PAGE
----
Page 631 - Hacking Skills, Part 1

8th Aug 2015, 6:00 AM
Hacking Skills, Part 1
Average Rating: 5 (3 votes)
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Author Notes:

Newbiespud 8th Aug 2015, 6:00 AM edit delete
Newbiespud
Author: Digo

Guest Author's Note: I love post-apocalyptic settings. You have to conserve resources, think on your feet, and every abandoned building becomes a potential multi-story dungeon full of wonderful loot. Who doesn't love loot? I think the best part of gaining those riches is the effort you had to invest for it, whether it involved an intricate puzzle or a real nail-biting boss encounter. What's the most interesting effort you've had to put forth to get a hold of the treasure?

Newbiespud's Note: I'll cop to this one being a completely true story. I hope this will sate some of you who are missing the wasteland because we're still doing Mawlers Take Manehattan.
Session 7 - Cute-ceaƱera Conclusion: Libsyn YouTube

67 Comments:

MuffinMark 8th Aug 2015, 6:02 AM edit delete reply
MuffinMark
To be fair, it is referred to as technological wizardry.
FanOfMostEverything 8th Aug 2015, 9:07 AM edit delete reply
Yeah, but it's the same logic as saying you'd need to roll Nature if it were solar-powered.
Digo 8th Aug 2015, 9:18 AM edit delete reply
A friend of mine (he doesn't follow the Fallout is Dragons podcast) came up with a pretty decent explanation of Arcana to work computers in the Maw:

Computers, running on mana energy, are also 'Arcane Locked' by magic for protection. Thus, hacking them requires unbinding the magical protection without breaking the magic that powers the machine.

It's like using the spell 'Knock' in D&D, but for a magic lock. I found his theory to be decent for an explanation, so I headcanon'd it.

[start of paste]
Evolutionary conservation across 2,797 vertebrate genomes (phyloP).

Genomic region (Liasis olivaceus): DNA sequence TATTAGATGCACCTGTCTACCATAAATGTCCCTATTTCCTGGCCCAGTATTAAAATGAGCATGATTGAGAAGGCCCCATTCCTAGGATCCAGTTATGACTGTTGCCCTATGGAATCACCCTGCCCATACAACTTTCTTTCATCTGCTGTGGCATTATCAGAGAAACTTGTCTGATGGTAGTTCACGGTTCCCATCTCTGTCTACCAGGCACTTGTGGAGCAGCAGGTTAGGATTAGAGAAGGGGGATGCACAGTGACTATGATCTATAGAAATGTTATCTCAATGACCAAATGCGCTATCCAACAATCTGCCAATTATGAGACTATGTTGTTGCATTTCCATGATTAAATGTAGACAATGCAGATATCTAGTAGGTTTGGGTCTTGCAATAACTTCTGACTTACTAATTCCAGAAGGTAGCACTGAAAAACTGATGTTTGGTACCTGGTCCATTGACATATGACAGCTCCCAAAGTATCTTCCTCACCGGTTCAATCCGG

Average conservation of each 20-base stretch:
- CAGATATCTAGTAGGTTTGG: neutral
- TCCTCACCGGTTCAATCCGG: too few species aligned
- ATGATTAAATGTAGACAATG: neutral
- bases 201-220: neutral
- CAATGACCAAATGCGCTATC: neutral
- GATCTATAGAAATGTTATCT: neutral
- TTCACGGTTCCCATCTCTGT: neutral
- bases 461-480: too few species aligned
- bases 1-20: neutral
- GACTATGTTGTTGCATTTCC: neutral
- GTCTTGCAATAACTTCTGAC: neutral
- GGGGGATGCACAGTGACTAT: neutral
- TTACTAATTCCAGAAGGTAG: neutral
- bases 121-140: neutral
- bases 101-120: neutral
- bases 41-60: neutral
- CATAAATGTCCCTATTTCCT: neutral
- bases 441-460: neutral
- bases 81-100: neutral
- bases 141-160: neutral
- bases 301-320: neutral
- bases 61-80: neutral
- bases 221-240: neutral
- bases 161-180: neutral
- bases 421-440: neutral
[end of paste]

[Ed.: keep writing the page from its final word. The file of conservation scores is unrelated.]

Dragonflight 8th Aug 2015, 11:01 AM edit delete reply
I've always preferred the explanation in an episode of Gargoyles, way back when. "Energy is energy, whether created magically or technologically."
alphysicist 8th Aug 2015, 10:54 PM edit delete reply
My theory: the hardware may be electronics and stuff, but the software is in fact a standing magic spell.
Draxynnic 9th Aug 2015, 7:41 AM edit delete reply
Alternatively: This is the first hint in the universe that magic is essentially hacking reality!

Hacking a computer is easier, except that reality uses a different language to computers and most mages won't be fluent in programming, thus incurring a heft circumstance penalty. The basic skills, though, are the same.
Digo 9th Aug 2015, 10:36 AM edit delete reply
That's an interesting one!
Dragonflight 9th Aug 2015, 2:42 PM edit delete reply
You might check out the Well World series by Jack Chalker. The theory is that an ancient race of beings built a supercomputer capable of running a super-sophisticated program which can drive a universe.

In that story line, our universe is a lot smaller, and has a lot less in it when the aliens existed. But their machine allowed it to add tons more galaxies and mass to it. But only while the computer runs. So it has to run forever. And when it breaks down, a caretaker has to go in and press the reset button. Entire wars are fought on the Well World to prevent the caretaker, Nathan Brazil, from doing so, because when the reset is pressed, and the universe is rebooted, the only source of available biomatter to replenish everything again are the races living on the Well World. And they don't want that.

There's two series in this, the first dealing with the standard reboot crisis, and the second dealing with Brazil and his friends from the first series having to face the inevitable truth of the Well World computer: Eventually, the program gets so complex that it crashes. If they don't find a solution, they'll be restarting the program forever. Something's gotta change. And that series explores this as the war to get to the Well World's access lock intensifies all over again.
ANW 8th Aug 2015, 6:03 AM edit delete reply
Story Time
Has that ever happened to you?
You know you roll one stat, but it turns out to be a different stat altogether.
Winged Cat 8th Aug 2015, 12:50 PM edit delete reply
The danger and joy of playing an Armstrong (FMA, not Metal Gear) expy: using Strength instead of Charisma for all purposes, after not using Charisma as a dump stat (though if I had, the GM likely would not have allowed it).
Someone 11th Aug 2015, 4:46 AM edit delete reply
Ugh... Thank you for remigning me that MGR exists...
Mykin 8th Aug 2015, 6:05 AM edit delete reply